You could do a hall effect sensor in the mouse with a magnet embedded in the mousepad or desk.

Depending on which side of the mousepad is face-up, the hall effect sensor will return a positive or negative value reflecting the north or south side of the magnetic field.

You could then switch the left and right mouse buttons based on the values coming from the hall effect sensor.


I'd suggest a simpler solution: check if the movement sensor of the mouse can detect when the mouse is lifted up (Don't know it that's doable, but I believe it is), if not, add a little sensor to the bottom of the mouse, that checks if the mouse sits on ground. Now, when the mouse is lifted up by, say 15cm, you put the mouse in a 'unset' state, the first button that is pressed, after the mouse lands on a surface, defines button orientation.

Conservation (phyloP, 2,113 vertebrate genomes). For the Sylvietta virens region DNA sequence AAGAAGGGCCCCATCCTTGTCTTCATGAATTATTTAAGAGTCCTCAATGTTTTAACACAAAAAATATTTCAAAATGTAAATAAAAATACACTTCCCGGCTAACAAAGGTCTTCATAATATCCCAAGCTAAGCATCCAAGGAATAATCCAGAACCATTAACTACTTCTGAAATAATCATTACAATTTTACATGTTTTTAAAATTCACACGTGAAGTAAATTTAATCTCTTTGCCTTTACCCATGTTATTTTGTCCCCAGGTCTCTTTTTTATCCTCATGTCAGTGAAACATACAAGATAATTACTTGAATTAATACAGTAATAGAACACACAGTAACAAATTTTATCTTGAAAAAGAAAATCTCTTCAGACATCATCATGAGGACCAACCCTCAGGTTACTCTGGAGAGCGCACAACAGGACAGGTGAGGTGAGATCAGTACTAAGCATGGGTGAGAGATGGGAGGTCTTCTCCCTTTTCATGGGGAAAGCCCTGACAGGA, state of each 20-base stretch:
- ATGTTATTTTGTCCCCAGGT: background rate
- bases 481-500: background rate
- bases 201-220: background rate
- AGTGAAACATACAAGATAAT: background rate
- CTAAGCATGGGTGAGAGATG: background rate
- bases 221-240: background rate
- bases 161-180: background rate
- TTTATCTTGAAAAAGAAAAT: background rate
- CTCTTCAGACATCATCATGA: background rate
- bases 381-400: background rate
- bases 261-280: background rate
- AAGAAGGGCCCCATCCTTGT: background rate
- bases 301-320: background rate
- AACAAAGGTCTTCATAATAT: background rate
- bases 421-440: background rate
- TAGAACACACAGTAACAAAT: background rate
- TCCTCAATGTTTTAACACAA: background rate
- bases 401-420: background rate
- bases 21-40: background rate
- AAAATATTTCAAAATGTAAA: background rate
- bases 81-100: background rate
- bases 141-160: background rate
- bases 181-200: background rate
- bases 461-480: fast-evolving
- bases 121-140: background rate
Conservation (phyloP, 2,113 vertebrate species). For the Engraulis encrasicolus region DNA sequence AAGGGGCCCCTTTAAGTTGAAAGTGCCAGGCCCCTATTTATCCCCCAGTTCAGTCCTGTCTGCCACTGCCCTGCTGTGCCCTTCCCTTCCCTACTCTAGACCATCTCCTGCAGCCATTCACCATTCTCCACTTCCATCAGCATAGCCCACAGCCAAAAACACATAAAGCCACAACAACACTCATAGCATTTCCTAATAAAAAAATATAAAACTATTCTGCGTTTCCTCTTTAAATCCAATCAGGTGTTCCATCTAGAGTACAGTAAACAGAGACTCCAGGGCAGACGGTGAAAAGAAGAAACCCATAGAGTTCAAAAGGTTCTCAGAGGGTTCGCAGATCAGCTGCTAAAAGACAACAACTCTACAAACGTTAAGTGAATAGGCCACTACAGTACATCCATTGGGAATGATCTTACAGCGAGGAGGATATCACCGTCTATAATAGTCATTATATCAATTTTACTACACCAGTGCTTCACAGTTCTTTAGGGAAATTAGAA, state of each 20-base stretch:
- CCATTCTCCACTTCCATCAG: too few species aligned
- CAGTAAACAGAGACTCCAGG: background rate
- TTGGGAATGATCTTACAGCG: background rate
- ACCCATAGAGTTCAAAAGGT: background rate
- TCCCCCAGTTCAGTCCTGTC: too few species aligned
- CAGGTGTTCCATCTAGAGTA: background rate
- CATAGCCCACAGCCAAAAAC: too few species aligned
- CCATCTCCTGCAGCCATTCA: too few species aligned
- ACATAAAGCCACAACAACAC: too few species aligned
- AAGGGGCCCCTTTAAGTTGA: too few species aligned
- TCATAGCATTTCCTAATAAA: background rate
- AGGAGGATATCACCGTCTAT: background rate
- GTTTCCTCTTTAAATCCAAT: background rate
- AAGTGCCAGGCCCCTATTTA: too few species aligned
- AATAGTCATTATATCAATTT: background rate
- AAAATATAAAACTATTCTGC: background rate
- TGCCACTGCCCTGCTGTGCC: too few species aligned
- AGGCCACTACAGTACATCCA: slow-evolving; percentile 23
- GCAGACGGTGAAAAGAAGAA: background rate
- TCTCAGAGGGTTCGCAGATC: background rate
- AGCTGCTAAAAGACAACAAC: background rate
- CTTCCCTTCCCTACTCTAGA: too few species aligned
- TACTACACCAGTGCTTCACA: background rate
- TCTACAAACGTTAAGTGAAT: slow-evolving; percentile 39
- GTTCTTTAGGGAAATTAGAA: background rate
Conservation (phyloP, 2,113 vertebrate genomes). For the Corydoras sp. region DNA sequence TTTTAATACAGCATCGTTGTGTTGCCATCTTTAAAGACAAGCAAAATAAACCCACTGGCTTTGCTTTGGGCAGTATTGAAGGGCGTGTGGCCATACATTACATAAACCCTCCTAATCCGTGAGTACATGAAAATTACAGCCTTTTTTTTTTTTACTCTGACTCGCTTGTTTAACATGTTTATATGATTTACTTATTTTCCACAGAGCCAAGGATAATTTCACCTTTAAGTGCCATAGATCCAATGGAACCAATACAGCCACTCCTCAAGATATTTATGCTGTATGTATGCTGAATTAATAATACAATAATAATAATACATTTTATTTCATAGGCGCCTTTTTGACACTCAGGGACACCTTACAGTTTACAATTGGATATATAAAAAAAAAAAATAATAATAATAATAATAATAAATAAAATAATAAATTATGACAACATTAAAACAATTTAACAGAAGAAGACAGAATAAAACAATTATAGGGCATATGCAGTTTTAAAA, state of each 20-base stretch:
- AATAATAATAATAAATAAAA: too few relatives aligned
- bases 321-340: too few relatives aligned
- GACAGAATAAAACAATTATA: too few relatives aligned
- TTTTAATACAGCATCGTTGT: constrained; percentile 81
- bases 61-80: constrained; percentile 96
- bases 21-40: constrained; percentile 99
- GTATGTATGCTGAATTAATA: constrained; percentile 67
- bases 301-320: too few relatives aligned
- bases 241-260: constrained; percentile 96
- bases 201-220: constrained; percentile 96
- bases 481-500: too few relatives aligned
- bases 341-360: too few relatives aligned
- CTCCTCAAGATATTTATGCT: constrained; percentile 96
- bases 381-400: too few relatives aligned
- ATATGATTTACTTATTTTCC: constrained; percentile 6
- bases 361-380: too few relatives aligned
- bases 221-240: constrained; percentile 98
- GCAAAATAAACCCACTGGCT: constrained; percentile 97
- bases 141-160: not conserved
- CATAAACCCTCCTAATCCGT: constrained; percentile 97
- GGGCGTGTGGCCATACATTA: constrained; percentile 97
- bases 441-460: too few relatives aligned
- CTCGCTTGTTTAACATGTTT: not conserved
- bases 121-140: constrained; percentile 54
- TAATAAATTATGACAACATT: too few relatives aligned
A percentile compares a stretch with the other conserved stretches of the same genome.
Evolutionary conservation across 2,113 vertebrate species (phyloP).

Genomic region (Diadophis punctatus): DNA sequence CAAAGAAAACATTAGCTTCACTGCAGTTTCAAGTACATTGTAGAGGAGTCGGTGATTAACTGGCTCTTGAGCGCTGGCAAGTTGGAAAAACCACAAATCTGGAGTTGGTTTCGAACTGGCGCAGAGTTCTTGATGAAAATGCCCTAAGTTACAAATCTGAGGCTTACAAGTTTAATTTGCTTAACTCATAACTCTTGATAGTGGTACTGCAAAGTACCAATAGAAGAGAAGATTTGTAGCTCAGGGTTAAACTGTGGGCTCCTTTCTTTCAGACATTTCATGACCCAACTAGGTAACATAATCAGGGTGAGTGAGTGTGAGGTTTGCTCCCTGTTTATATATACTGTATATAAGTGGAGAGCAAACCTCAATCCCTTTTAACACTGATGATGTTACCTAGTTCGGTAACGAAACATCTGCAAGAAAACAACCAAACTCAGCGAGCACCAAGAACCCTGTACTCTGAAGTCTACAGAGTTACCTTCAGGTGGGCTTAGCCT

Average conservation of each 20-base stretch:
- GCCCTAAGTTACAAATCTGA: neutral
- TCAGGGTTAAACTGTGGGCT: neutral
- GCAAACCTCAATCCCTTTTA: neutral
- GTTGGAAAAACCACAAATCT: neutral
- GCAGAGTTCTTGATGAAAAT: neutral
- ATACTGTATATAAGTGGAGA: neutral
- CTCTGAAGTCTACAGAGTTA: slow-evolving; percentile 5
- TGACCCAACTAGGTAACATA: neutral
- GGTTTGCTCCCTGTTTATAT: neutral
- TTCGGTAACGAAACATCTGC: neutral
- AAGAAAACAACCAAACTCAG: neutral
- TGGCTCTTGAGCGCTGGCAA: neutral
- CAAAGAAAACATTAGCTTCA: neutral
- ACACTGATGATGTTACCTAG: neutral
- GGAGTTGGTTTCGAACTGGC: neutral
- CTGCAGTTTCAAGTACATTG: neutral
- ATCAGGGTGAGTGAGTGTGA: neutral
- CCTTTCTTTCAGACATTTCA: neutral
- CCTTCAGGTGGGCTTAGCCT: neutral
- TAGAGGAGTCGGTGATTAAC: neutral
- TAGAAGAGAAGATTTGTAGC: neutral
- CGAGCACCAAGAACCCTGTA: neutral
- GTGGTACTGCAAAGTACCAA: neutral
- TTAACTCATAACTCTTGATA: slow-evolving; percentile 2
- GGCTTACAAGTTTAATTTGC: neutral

Example: Mouse sits on right of keyboard: Lift mouse, and put it back at left side of keyboard. Press right mouse button: Mouse is now a left-hand mouse (right button = Button 1).

If the laser - that most mice nowadays have - or the LED led is capable of detecting the distance from the surface (or movement away from those), you could implement the solution completely in software on the driver side. This might even work with standard mice.

To minimize accidental button switching and allow "swiping" the mouse several times over the same surface, you's simply activate the 'unset' state after the mouse has been in the air at an altitude of ~15cm and for more than 2sec.

  • \$\begingroup\$ LED mouse chipsets are actually small cameras. Consult the datasheet, but it is possible to use them as scanners. blog.savel.org/2010/03/10/mouse-scanner Maybe have different patterened mousepads for left and right? \$\endgroup\$ – markrages Mar 24 '11 at 16:03